Access at seashore locations
The stairs at Nauset Light Beach in Eastham are closed due to storm damage. Herring Cove North Lot in Provincetown sustained damage resulting in closure of multiple parking spaces. The Nauset Marsh Trail bridge was destroyed in a 2012 storm. More »
Capturing Nature in Field Notes Program at Province Lands Visitor Center
Contact: Jody Anastasio, North District Interpreter, 508-487-1256
Technological advances may have changed the way scientists store and analyze data, but anyone who goes into the field for research still has to consider how to keep notes.
On Tuesday, August 9th at 3:00 PM, join Michael R. Canfield, editor of Field Notes on Science and Nature, to see how naturalists have recorded observations in the field throughout history. Canfield will share anecdotes, maps, photographs, and drawings, from both contemporary and historical naturalists, that provide a glimpse of exhilarating expeditions and important discoveries. A lecturer on Organismic and Evolutionary Biology at Harvard University, Canfield will also provide practical advice on common practices, pitfalls, and basic techniques anyone can use to document their adventures in the natural world. The one-hour presentation is free, accessible and takes place at the Province Lands Visitor Center.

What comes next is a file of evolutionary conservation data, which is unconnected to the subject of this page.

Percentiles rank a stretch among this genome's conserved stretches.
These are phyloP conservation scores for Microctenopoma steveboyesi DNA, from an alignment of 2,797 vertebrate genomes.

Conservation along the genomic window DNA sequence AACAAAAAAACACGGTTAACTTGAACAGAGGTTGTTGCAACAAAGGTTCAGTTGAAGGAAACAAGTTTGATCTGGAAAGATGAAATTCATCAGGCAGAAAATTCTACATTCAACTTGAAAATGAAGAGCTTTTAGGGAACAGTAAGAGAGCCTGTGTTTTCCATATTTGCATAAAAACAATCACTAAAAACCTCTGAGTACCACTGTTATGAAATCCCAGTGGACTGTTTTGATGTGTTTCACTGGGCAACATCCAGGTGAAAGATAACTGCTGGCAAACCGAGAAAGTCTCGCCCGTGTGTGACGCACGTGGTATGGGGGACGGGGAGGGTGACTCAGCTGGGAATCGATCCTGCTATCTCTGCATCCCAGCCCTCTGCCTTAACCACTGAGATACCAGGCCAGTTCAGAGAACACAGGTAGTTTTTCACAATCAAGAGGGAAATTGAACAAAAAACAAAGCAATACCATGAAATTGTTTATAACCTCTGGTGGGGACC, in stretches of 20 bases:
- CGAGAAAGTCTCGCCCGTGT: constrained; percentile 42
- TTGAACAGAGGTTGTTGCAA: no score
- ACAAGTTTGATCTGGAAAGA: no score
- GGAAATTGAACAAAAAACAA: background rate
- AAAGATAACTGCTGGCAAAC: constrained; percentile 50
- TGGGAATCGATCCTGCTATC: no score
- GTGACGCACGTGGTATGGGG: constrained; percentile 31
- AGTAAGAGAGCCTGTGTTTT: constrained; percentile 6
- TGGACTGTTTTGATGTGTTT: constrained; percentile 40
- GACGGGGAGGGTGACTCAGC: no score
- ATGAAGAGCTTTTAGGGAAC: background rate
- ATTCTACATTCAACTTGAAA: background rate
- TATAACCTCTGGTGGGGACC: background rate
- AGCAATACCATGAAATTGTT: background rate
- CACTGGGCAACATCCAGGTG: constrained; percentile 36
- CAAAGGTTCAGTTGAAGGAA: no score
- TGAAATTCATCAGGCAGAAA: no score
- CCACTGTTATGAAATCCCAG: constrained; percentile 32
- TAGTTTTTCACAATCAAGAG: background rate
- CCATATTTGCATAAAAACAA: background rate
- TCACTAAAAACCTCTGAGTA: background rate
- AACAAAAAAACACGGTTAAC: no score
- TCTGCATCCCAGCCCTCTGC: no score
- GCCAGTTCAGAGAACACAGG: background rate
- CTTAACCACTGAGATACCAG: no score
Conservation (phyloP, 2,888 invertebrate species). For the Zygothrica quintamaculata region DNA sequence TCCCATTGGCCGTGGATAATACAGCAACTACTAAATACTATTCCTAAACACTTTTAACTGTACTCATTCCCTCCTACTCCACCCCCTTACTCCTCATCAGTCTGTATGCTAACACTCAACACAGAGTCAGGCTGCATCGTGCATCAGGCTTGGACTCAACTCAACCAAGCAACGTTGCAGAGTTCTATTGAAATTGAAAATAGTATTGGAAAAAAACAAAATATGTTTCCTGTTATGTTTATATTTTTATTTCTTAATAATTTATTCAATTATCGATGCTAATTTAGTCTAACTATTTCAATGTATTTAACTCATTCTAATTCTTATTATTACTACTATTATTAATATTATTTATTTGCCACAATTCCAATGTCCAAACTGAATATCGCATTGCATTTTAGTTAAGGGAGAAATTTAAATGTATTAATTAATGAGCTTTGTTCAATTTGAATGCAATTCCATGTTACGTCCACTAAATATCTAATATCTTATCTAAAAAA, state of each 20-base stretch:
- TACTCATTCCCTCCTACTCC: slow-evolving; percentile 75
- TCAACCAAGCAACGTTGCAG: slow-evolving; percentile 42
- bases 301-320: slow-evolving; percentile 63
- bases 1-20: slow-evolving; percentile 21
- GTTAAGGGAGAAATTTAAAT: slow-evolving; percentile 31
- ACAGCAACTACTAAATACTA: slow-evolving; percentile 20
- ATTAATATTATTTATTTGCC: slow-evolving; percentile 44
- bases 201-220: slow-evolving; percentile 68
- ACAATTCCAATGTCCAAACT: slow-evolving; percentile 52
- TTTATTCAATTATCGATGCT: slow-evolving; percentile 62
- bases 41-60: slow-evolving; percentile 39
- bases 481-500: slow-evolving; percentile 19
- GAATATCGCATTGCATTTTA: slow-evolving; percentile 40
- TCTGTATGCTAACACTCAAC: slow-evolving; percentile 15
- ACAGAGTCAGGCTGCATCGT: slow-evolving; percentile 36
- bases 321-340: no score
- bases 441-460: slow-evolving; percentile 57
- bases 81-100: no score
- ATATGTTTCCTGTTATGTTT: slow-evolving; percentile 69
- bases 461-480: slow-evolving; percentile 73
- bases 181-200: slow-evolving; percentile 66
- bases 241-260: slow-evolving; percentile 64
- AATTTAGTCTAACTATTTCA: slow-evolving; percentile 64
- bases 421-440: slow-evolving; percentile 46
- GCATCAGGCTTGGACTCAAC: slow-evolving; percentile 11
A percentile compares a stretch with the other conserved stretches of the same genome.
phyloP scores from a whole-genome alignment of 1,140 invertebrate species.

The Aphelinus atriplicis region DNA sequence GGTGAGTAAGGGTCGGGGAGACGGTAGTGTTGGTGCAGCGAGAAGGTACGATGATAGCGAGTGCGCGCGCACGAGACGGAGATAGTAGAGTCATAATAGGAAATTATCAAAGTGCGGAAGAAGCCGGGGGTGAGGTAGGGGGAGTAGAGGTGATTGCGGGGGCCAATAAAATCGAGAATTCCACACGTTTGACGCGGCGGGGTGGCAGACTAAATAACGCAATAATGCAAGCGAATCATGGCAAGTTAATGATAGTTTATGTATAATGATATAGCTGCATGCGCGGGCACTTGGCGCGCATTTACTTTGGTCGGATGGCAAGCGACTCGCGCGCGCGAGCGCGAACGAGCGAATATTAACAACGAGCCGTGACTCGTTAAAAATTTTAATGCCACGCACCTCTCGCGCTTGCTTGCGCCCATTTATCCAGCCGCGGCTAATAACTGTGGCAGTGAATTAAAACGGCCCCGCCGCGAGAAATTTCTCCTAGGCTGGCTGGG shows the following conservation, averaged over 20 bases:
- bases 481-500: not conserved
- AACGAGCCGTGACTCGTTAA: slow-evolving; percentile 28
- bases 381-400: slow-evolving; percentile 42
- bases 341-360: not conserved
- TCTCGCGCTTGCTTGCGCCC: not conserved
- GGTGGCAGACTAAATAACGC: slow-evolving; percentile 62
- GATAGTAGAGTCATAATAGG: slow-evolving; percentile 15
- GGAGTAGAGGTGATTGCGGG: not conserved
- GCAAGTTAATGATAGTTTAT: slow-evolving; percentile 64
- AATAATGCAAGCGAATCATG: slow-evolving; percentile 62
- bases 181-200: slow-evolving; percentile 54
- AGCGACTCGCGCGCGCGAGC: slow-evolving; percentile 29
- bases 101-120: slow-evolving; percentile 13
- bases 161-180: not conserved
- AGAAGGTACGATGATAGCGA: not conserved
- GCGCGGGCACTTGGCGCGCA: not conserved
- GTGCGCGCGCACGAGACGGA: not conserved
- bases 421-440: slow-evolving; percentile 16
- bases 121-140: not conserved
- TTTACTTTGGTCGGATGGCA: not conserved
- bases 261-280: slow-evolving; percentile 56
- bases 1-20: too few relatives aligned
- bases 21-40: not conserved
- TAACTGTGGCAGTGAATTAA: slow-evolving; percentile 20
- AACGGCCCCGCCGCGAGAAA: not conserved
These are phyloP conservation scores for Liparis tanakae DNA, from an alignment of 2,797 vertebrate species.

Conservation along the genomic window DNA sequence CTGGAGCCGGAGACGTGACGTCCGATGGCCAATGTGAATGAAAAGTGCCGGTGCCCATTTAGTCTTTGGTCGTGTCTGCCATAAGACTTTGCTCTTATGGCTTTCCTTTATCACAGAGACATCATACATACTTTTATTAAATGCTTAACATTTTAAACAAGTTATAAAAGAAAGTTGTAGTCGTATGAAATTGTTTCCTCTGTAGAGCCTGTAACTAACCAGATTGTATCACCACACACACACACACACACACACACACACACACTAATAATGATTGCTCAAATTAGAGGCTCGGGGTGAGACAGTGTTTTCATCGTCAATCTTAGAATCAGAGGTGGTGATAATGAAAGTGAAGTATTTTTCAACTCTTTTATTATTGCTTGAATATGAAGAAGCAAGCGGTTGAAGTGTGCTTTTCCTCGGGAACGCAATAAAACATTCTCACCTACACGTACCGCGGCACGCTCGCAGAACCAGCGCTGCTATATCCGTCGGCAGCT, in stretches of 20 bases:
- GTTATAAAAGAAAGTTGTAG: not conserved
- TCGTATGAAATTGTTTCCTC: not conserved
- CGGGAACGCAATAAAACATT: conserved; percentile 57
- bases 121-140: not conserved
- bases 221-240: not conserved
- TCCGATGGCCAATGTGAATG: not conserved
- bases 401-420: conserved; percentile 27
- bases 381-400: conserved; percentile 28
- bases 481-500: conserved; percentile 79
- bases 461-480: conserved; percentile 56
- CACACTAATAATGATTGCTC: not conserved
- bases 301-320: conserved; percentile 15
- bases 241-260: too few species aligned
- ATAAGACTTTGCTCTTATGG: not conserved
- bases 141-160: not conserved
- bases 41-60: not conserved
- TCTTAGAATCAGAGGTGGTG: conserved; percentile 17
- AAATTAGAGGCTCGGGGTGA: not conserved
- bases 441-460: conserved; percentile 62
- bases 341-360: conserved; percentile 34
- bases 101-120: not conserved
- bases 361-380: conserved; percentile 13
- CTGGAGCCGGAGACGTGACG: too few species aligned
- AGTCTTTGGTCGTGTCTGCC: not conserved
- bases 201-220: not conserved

IF YOU GO: The Province Lands Visitor Center is open daily from 9:00 a.m. to 5:00 PM. Staff members are available to answer questions, assist with activity planning, and provide hiking and bicycling trail information. The visitor center features exhibits on the Outer Cape's natural and cultural resources, orientation films, and a bookstore with interpretive items for sale, such as books, maps, games and puzzles. The 360-degree rooftop observation deck provides views of the surrounding dunes and sea. A listing of all of the National Seashore's programs is available at the two seashore visitor centers, or on-line at www.nps.gov/caco.
Did You Know?
Most of the cattails on Cape Cod are an exotic, invasive species. While Typha latifolia (common cattail) is native, Typha angustifolia (narrowleaf cattail) is a Eurasian plant that is believed to have been brought to North America by the early colonists.